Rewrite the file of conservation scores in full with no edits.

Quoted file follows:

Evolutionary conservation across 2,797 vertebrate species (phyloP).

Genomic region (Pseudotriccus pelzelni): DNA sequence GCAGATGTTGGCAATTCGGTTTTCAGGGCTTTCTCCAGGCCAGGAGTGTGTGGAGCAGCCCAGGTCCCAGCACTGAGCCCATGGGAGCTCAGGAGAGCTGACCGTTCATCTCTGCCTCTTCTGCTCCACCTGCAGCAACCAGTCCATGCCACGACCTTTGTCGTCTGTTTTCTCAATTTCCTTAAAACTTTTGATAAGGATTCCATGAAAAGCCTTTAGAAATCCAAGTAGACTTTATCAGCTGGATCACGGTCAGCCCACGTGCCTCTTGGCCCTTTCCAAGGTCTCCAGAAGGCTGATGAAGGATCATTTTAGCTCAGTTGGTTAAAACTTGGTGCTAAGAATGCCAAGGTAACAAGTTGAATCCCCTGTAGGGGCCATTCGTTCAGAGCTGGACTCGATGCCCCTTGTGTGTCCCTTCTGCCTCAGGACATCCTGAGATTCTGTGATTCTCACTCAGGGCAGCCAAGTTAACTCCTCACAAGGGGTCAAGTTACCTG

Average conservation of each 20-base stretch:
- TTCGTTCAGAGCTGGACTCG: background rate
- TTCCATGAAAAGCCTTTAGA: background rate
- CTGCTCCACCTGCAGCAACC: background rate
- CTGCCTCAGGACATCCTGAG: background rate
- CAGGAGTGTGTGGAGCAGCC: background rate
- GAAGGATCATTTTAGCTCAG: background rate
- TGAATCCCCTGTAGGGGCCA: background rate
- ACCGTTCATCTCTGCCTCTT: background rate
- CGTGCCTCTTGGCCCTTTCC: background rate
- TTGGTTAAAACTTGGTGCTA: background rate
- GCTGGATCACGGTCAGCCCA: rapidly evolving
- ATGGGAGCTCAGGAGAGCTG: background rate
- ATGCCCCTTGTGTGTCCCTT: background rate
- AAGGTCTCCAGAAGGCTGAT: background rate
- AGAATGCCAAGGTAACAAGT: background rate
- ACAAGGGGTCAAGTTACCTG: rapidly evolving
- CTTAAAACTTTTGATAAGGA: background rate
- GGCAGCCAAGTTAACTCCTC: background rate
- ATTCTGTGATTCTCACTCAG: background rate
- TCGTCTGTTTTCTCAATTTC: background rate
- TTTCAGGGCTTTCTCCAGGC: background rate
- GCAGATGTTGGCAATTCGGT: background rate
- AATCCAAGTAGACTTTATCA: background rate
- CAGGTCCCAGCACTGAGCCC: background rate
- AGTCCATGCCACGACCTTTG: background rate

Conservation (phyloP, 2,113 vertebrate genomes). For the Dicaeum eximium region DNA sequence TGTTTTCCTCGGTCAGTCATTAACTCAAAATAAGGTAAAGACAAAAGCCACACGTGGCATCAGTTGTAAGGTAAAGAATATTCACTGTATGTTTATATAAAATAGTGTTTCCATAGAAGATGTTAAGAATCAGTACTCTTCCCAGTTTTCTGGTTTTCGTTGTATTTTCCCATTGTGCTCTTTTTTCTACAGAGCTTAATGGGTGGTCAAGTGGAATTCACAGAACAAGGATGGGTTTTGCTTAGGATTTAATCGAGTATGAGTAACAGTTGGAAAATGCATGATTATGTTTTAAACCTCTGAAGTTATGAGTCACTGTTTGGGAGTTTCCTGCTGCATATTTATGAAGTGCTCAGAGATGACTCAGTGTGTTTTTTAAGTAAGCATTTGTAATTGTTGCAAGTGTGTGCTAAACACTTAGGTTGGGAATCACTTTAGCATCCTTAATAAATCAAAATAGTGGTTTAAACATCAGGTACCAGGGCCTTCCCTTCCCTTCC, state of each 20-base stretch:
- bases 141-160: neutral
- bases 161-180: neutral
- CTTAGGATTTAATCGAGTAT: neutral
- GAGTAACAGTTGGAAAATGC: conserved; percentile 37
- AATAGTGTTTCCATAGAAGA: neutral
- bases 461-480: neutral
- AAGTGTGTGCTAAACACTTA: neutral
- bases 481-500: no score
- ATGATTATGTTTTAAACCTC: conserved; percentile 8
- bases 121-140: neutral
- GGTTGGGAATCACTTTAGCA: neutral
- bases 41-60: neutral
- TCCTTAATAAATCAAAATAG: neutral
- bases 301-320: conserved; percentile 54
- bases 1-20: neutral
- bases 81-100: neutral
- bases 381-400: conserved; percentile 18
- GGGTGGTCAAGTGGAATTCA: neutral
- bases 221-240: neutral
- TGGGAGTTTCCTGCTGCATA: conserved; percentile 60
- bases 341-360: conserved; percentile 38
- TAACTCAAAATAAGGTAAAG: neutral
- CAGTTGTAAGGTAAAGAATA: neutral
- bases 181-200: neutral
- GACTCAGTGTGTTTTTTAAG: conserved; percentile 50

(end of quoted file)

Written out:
Evolutionary conservation across 2,797 vertebrate species (phyloP).

Genomic region (Pseudotriccus pelzelni): DNA sequence GCAGATGTTGGCAATTCGGTTTTCAGGGCTTTCTCCAGGCCAGGAGTGTGTGGAGCAGCCCAGGTCCCAGCACTGAGCCCATGGGAGCTCAGGAGAGCTGACCGTTCATCTCTGCCTCTTCTGCTCCACCTGCAGCAACCAGTCCATGCCACGACCTTTGTCGTCTGTTTTCTCAATTTCCTTAAAACTTTTGATAAGGATTCCATGAAAAGCCTTTAGAAATCCAAGTAGACTTTATCAGCTGGATCACGGTCAGCCCACGTGCCTCTTGGCCCTTTCCAAGGTCTCCAGAAGGCTGATGAAGGATCATTTTAGCTCAGTTGGTTAAAACTTGGTGCTAAGAATGCCAAGGTAACAAGTTGAATCCCCTGTAGGGGCCATTCGTTCAGAGCTGGACTCGATGCCCCTTGTGTGTCCCTTCTGCCTCAGGACATCCTGAGATTCTGTGATTCTCACTCAGGGCAGCCAAGTTAACTCCTCACAAGGGGTCAAGTTACCTG

Average conservation of each 20-base stretch:
- TTCGTTCAGAGCTGGACTCG: background rate
- TTCCATGAAAAGCCTTTAGA: background rate
- CTGCTCCACCTGCAGCAACC: background rate
- CTGCCTCAGGACATCCTGAG: background rate
- CAGGAGTGTGTGGAGCAGCC: background rate
- GAAGGATCATTTTAGCTCAG: background rate
- TGAATCCCCTGTAGGGGCCA: background rate
- ACCGTTCATCTCTGCCTCTT: background rate
- CGTGCCTCTTGGCCCTTTCC: background rate
- TTGGTTAAAACTTGGTGCTA: background rate
- GCTGGATCACGGTCAGCCCA: rapidly evolving
- ATGGGAGCTCAGGAGAGCTG: background rate
- ATGCCCCTTGTGTGTCCCTT: background rate
- AAGGTCTCCAGAAGGCTGAT: background rate
- AGAATGCCAAGGTAACAAGT: background rate
- ACAAGGGGTCAAGTTACCTG: rapidly evolving
- CTTAAAACTTTTGATAAGGA: background rate
- GGCAGCCAAGTTAACTCCTC: background rate
- ATTCTGTGATTCTCACTCAG: background rate
- TCGTCTGTTTTCTCAATTTC: background rate
- TTTCAGGGCTTTCTCCAGGC: background rate
- GCAGATGTTGGCAATTCGGT: background rate
- AATCCAAGTAGACTTTATCA: background rate
- CAGGTCCCAGCACTGAGCCC: background rate
- AGTCCATGCCACGACCTTTG: background rate

Conservation (phyloP, 2,113 vertebrate genomes). For the Dicaeum eximium region DNA sequence TGTTTTCCTCGGTCAGTCATTAACTCAAAATAAGGTAAAGACAAAAGCCACACGTGGCATCAGTTGTAAGGTAAAGAATATTCACTGTATGTTTATATAAAATAGTGTTTCCATAGAAGATGTTAAGAATCAGTACTCTTCCCAGTTTTCTGGTTTTCGTTGTATTTTCCCATTGTGCTCTTTTTTCTACAGAGCTTAATGGGTGGTCAAGTGGAATTCACAGAACAAGGATGGGTTTTGCTTAGGATTTAATCGAGTATGAGTAACAGTTGGAAAATGCATGATTATGTTTTAAACCTCTGAAGTTATGAGTCACTGTTTGGGAGTTTCCTGCTGCATATTTATGAAGTGCTCAGAGATGACTCAGTGTGTTTTTTAAGTAAGCATTTGTAATTGTTGCAAGTGTGTGCTAAACACTTAGGTTGGGAATCACTTTAGCATCCTTAATAAATCAAAATAGTGGTTTAAACATCAGGTACCAGGGCCTTCCCTTCCCTTCC, state of each 20-base stretch:
- bases 141-160: neutral
- bases 161-180: neutral
- CTTAGGATTTAATCGAGTAT: neutral
- GAGTAACAGTTGGAAAATGC: conserved; percentile 37
- AATAGTGTTTCCATAGAAGA: neutral
- bases 461-480: neutral
- AAGTGTGTGCTAAACACTTA: neutral
- bases 481-500: no score
- ATGATTATGTTTTAAACCTC: conserved; percentile 8
- bases 121-140: neutral
- GGTTGGGAATCACTTTAGCA: neutral
- bases 41-60: neutral
- TCCTTAATAAATCAAAATAG: neutral
- bases 301-320: conserved; percentile 54
- bases 1-20: neutral
- bases 81-100: neutral
- bases 381-400: conserved; percentile 18
- GGGTGGTCAAGTGGAATTCA: neutral
- bases 221-240: neutral
- TGGGAGTTTCCTGCTGCATA: conserved; percentile 60
- bases 341-360: conserved; percentile 38
- TAACTCAAAATAAGGTAAAG: neutral
- CAGTTGTAAGGTAAAGAATA: neutral
- bases 181-200: neutral
- GACTCAGTGTGTTTTTTAAG: conserved; percentile 50